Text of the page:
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56% of Christians Feel Their Spiritual Life Is Entirely Private (Barna)

March 16, 2022

What is the role of friendship in discipleship community?

Both historically (see 1 Thessalonians 2:8) and currently, Christians see friendships as foundational to healthy discipleship. Disciplemaking involves actively helping someone else grow closer to Christ, requiring those involved to look outside themselves.

This article shares data from Growing Together—a Barna report created in partnership with The Navigators—to explore what percentage of U.S. Christian adults view their spiritual lives as entirely private and how friendships with other Christians can support discipleship.

Younger Christians Are Less Likely to View Their Spiritual Lives as Private
Privacy might seem like the natural habitat for faith formation in our increasingly individualized culture. Indeed, 56 percent of Christians feel their spiritual life is entirely private.

This majority of Christians is less likely to say it is very important to see progress in their spiritual life (30% say progress is important vs. 54% of those who don’t consider their faith private), less likely to say their faith is very important in their life today (45% vs. 66% agree strongly) and less likely to have weekly time with God (51% vs. 66%). In other words, the idea that faith should be kept private is one part of a bigger swirl of negative conditions that need to be addressed for people to see spiritual growth.

A private approach to spirituality is pervasive, even among Christians who are in discipleship community: 46 percent still say they consider their spiritual lives to be private, and that percentage climbs for younger Christians who are making disciples. There is an interesting generational difference to note between older and younger Christians.

Boomers are the generation least likely to be part of discipleship community and are also the generation most likely to believe their spiritual life is entirely private (63%). Gen Z, meanwhile, are more than twice as likely as Boomers to be part of discipleship community and are the least likely generation to believe their spiritual life is private (46%). At first glance, this data suggests a discipleship gap for Boomer Christians today.

Christian Adults Desire Friendships That Challenge Them to Grow in Their Faith
Even before COVID-19, individuals expressed feeling distant from others, and Christians are not exempt. Part of this can reasonably be attributed to the rhythms of our digital society. We have become accustomed to experiencing hyper-connection and disconnection all at once (read reporting on this topic here).

Discipleship is a powerful way to meet a communal need for vulnerability and companionship—think back to the scripture reference noted above from 1 Thessalonians 2:8. Those who are part of discipleship community seem to share this delight. Discipleship provides meaningful, growth-oriented friendships, confronts loneliness and shows love and care for others. In short, a Christian has many reasons to expand their social-spiritual life.

As defined in Growing Together, people who are in discipleship relationships have at least one connection marked by mutual accountability, encouragement, support and spiritual growth. These are generous, intentional and intimate connections! Thus, friendship is often foundational for healthy discipleship, and deeper friendship may also be one of the positive benefits that comes from a discipleship relationship.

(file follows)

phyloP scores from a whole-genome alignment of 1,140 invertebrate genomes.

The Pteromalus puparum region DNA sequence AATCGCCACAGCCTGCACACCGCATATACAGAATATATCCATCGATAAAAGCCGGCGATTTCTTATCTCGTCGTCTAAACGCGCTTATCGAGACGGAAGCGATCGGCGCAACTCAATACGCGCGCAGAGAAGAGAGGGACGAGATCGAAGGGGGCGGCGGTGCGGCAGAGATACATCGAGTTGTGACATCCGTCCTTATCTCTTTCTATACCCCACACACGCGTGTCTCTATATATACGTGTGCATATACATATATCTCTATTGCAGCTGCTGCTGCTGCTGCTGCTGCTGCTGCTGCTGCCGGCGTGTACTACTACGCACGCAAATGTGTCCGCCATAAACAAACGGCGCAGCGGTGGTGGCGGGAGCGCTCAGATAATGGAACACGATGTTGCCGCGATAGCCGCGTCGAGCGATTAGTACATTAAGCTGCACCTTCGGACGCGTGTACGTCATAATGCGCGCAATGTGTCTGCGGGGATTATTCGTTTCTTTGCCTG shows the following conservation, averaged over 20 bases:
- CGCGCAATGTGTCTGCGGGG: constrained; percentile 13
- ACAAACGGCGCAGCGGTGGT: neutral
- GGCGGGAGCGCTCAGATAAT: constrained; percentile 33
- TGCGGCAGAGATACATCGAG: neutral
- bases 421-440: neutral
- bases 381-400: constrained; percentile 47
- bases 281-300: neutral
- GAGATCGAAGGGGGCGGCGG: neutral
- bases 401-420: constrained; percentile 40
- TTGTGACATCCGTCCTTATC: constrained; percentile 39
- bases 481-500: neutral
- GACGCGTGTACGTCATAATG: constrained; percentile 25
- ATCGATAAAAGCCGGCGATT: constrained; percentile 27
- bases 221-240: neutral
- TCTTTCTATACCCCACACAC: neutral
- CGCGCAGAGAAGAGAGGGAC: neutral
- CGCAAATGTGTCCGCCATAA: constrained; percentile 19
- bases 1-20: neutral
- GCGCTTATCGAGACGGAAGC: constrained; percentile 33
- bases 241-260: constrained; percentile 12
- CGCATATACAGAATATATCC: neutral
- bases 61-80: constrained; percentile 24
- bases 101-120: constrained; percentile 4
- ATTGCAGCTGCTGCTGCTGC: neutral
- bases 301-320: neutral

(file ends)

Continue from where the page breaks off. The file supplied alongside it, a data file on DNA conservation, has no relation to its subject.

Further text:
Most Christians are aware of the need for this spiritual synergy. In fact, more than four out of five (82%) agree, one-third strongly so, that friends should challenge each other to grow in healthy ways. Unsurprisingly, almost half of Christians in discipleship community (48% vs. 20% of those not engaged in any discipleship) agree strongly with this idea.

Broken down by generation, about one-quarter of Boomers (23%), one-third of Gen X (33%) and about two in five Millennials (42%) and Gen Z (43%) strongly agree that friends should challenge each other to grow. Although younger Christian generations are more likely to believe that friendships should lead to healthy growth—and may be in a stage of life marked by more rich and more concentrated friendships to begin with—few in any age group disagree with this (at most, 21%, among Boomers).

The data suggest that, in general, American adults desire friendships that challenge them. That’s vulnerable territory, but we’ve been given a strong role model. When Jesus discipled the 12, the spiritual and day-today matters of their lives intermingled. Life was not private or compartmentalized. Meals and miracles, frustration and affection, sermons and naps, trials and celebrations—they shared it all.

Christians should consider what it would mean to do the same today.

About the Research
This quantitative study consisted of two online surveys.

First, an online survey was conducted among 2,511 adults who self-identify as Christian and live within the United States. The adults who completed this survey were randomly selected through online research panels. This survey was conducted from December 22, 2020 to January 18, 2021. The margin of error for the data is +/- 1.8 percent at the 95 percent confidence level, meaning Barna researchers are 95 percent confident that the true national numbers lie within this small margin of error.

Second, an online survey of 2,930 U.S. adults was conducted from June 1 to July 4, 2020. The margin of error for this data is +/- 1.5 percent at the 95 percent confidence level.


Barna is a private, non-partisan, for-profit organization under the umbrella of the Issachar Companies. Located in Ventura, California, Barna Group has been conducting and analyzing primary research to understand cultural trends related to values, beliefs, attitudes and behaviors since 1984.